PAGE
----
What Makes a Good HDMI Cable?

BY: Shane Weaver

HDMI cables and money

So you just bought a brand new TV/computing machine and you wanna watch/play your favorite Blu-ray/video game with your best friend/sad and alone. You'll need an HDMI cable! But jeez, there's so many, amirite? Buying an HDMI cable is a lot like buying a car. Except usually, people have a vague idea of what they want in a car: something sporty, or something with good gas mileage, or something that can carry all their golf bags or groceries or children, whatever. So maybe it's nothing like buying a car. What I meant was, there are a whole lot of options when looking for an HDMI cable, from the $6.99 Quest to the $10,000 cable for the severe audiophiles, and to the uninformed it can be difficult and overwhelming to try and figure out which option is right for you. So, it's kind of like buying a car if your only initial qualification is "car".

CableOrganizer running team photo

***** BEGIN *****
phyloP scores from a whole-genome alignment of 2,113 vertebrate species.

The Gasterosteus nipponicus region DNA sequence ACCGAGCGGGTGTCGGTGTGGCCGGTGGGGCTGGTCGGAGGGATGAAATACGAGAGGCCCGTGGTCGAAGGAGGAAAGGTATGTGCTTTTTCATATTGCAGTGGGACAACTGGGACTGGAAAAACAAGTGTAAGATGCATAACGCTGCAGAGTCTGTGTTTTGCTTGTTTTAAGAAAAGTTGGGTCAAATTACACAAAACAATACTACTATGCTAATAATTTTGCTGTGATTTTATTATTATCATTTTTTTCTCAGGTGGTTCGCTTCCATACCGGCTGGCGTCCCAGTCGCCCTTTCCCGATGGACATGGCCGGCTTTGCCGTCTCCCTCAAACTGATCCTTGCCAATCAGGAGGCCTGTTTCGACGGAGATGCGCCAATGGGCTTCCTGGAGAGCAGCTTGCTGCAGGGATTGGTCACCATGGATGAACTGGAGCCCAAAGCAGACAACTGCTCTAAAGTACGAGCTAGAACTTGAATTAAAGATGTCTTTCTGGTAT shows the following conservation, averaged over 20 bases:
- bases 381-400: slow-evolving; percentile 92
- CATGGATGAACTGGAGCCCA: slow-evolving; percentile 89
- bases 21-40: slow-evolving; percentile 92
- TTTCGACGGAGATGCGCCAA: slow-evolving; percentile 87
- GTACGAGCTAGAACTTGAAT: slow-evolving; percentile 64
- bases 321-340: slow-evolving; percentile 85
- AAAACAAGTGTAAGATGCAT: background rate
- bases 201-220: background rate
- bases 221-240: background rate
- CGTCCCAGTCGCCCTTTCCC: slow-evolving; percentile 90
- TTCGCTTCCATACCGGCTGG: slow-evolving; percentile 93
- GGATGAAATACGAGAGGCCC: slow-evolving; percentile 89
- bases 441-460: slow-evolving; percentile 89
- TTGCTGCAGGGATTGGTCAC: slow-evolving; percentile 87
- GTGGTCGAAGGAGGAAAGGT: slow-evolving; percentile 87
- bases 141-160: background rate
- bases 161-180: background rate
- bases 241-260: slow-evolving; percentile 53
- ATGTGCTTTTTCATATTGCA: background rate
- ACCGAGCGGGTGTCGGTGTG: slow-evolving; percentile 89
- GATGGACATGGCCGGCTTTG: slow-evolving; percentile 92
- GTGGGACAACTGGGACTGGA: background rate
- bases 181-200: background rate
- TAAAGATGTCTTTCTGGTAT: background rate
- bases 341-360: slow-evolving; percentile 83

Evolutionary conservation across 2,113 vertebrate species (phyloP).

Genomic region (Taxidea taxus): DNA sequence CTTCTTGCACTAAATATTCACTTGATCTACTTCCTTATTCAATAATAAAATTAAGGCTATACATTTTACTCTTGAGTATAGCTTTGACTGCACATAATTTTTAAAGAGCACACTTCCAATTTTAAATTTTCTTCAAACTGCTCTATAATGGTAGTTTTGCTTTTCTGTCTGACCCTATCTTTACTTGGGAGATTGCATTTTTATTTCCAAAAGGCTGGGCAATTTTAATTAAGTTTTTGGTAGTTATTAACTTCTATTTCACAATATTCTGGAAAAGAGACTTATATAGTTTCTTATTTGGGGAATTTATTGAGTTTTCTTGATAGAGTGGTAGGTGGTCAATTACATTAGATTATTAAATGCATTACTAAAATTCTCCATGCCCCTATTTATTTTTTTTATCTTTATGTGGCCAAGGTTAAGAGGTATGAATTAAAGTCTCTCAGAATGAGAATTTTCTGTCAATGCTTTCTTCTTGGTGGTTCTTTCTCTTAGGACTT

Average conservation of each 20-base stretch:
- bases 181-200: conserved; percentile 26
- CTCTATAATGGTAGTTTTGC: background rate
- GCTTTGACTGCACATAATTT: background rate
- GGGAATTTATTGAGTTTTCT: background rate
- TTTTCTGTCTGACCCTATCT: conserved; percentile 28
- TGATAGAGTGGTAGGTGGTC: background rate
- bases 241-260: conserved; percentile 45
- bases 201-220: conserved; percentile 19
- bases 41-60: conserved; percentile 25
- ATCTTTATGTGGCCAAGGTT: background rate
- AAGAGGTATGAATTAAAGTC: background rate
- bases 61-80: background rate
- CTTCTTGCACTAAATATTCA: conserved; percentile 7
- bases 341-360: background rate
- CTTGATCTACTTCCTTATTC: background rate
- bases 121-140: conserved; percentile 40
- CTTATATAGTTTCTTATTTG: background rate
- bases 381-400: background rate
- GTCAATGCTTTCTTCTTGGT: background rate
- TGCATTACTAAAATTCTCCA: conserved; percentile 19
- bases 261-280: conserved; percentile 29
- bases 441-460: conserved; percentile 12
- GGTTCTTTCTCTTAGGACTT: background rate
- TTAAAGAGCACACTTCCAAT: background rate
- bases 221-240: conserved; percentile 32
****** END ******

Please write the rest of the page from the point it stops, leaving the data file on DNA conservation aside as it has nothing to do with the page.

Don't Fear the "Bad Picture"

The first thing you should be aware of is that every HDMI cable, whether it's priced in the single-digits or five figures, does the same basic thing. You may think that a higher priced cable will give you a better quality picture or sound. Well, this isn't really how HDMI works. If the cable is functioning properly, the picture and sound quality is the same no matter which HDMI cable you're using. HDMI isn't like rabbit ears -- it either works perfectly, or doesn't work at all. If it's fuzzy or spotty or sparkly, it means the cable is defective; whether it's cheap or pricey, it's broken and you should return it. Test after test has shown that the price of the cable has little or no effect on the quality of the picture or audio displayed on your screen. So if you're thinking of spending a mortgage payment's worth of money on a cable because you think it's going to be "HD-ier" you may want to think about giving your money to someone trustworthy to manage it for you.

jitter bug dancing

The Jitter-Bug